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Duffy calls for HUD action on tribe's misuse of funds

 

 

 

 

 

 

By DAVE DALEY

U.S. Rep. Sean Duffy (R-Wis.) is asking federal housing officials to explain why grants meant to help needy members of the St. Croix Chippewa tribe may not be getting to those most needing that assistance.

In a Sept. 28 letter to the head of the U.S. Department of Housing and Urban Development, the Wausau Republican noted that a Wisconsin Policy Research Institute investigation raised serious questions about how tribal officials were using HUD grants.

The WPRI stories reported that a federal audit of $2.3 million awarded by HUD to the northwestern Wisconsin tribe in 2015 showed more than $776,000 in back rent probably would never be collected and that top officials of the tribe’s Housing Authority were, without proper oversight, loaning themselves monies from a fund designed to help the poorest in the tribe.

Duffy noted that the WPRI stories also reported that the St. Croix Chippewa did not follow proper procedures in how $308,000 in block grant funds were awarded to contractors doing housing work for the tribe.

“These findings raise serious questions about the use of federal taxpayer dollars and whether such funds are getting to the tribal members who deserve and need assistance,” Duffy wrote to HUD Secretary Julian Castro.

The 2015 audit findings were a repeat from the 2014 audit, which found that $444,929 in grant funds that year were awarded to contractors without following HUD rules on selecting and evaluating vendors. That finding was never followed up by HUD officials.

The 2014 audit also recommended tribal housing officials keep minutes to show how they reached their funding decisions and that they receive ethics training. Neither of those recommendations were followed up by HUD officials, and the negative audits appear to have had no impact on whether the tribe received more housing funds the following year.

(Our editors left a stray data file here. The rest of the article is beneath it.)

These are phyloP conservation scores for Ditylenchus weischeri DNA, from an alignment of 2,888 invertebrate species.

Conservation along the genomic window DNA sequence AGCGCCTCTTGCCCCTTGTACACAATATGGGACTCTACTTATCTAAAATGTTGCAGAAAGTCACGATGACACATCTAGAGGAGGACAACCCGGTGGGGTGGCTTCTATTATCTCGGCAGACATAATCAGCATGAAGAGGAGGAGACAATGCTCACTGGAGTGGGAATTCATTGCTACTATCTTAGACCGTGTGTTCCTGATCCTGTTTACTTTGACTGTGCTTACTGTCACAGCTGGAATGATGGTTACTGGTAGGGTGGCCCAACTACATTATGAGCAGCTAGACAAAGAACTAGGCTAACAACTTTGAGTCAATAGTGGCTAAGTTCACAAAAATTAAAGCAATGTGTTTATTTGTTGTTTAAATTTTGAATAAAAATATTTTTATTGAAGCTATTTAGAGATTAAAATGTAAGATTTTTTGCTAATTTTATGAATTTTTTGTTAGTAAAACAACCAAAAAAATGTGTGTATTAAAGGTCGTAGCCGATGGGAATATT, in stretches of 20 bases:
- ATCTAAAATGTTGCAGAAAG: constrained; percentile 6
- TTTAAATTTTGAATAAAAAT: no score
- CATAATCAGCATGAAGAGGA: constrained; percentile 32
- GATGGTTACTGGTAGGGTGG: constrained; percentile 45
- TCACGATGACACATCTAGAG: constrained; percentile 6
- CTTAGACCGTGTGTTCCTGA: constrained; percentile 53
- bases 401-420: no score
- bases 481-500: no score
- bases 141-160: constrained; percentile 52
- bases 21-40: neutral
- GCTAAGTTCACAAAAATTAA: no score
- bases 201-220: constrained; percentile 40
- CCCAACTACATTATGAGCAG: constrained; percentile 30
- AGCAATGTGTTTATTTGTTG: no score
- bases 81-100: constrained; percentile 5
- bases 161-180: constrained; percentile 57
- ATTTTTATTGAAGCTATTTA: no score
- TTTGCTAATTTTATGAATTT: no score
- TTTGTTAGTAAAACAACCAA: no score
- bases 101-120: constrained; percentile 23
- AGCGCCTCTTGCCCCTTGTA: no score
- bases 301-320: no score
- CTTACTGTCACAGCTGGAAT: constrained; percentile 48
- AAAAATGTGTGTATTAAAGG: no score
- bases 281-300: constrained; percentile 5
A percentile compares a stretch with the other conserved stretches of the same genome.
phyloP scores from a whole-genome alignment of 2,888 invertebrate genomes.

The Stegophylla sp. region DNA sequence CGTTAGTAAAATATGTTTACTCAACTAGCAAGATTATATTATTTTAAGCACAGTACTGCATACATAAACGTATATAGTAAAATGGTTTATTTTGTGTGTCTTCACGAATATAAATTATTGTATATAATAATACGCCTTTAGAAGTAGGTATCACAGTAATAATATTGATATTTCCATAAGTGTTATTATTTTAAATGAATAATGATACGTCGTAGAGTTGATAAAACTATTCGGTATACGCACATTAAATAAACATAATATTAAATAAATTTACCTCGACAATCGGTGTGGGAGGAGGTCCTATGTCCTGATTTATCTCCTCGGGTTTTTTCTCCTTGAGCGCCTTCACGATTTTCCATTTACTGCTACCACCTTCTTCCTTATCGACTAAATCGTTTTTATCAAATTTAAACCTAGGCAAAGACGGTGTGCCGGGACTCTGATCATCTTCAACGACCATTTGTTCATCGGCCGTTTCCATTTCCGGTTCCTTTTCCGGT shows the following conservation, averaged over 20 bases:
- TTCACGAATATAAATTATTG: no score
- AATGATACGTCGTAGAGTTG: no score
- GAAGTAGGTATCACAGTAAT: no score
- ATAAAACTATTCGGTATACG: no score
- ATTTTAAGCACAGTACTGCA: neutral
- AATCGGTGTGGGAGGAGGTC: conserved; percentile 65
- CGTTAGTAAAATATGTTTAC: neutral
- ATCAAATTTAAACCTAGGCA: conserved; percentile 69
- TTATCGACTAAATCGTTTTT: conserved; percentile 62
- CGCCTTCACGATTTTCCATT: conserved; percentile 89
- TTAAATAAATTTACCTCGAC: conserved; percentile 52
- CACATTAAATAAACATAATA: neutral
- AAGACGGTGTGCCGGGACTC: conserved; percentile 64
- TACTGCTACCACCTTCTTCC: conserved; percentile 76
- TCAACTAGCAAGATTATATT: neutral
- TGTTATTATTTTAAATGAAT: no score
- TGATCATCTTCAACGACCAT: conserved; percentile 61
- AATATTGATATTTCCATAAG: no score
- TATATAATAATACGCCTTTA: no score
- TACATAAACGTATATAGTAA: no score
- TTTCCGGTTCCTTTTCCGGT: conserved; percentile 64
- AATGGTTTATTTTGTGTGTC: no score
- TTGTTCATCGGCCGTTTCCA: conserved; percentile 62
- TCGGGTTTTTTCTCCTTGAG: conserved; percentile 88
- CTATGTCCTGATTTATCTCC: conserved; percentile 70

In his letter, Duffy asked Castro whether HUD officials were aware of the 2014 and 2015 audits and whether HUD contacted the tribe about the audit’s findings and recommendations. Duffy also asked how HUD monitors the disbursement of Indian housing grants and other federal help “to ensure that resources are properly administered, allocated and accounted for by tribes.”

Duffy ended his letter by asking what impact the audit’s findings have had or will have on current or future financial HUD support to the tribe.

The stories on the HUD grants to the St. Croix Chippewa are part of WPRI’s “Federal Grant$tanding” project, a multi-year investigation of the growth in federal grants long used by many D.C. politicians to curry favor with voters.

HUD awards $660 million to 587 tribes each year to help low-income members find affordable housing. Allegations of misuse are common across the nation, and those allegations point to a fundamental and systemic problem: As sovereign nations, the tribes are not subject to the same open government laws as other federal grant recipients — meaning taxpayers and even tribal members are often kept in the dark on how the dollars are used.

WPRI’s stories on HUD funding of Indian tribes in Wisconsin and across the country reported that millions of dollars in housing aid over the years has been mismanaged.

Dozens of poor St. Croix tribal families languish on waiting lists to get into decent HUD housing, and candidates for the five-member Tribal Council that governs the St. Croix Chippewa complain election after election about closed council meetings, closed financial records and the overall lack of transparency in tribal operations.         

Questions raised by WPRI over the 2015 audit of the tribe’s Housing Authority did prompt a separate review of those audit findings by HUD’s Office of Native American Programs (ONAP). That review was completed last June, HUD officials told WPRI, but still has not been publicly released by HUD.

Links to other stories:

Dave Daley, a journalist for 30 years, covered the statehouse in Madison for The Milwaukee Journal and the Milwaukee Journal Sentinel. He is now a reporter for the Wisconsin Policy Research Institute.

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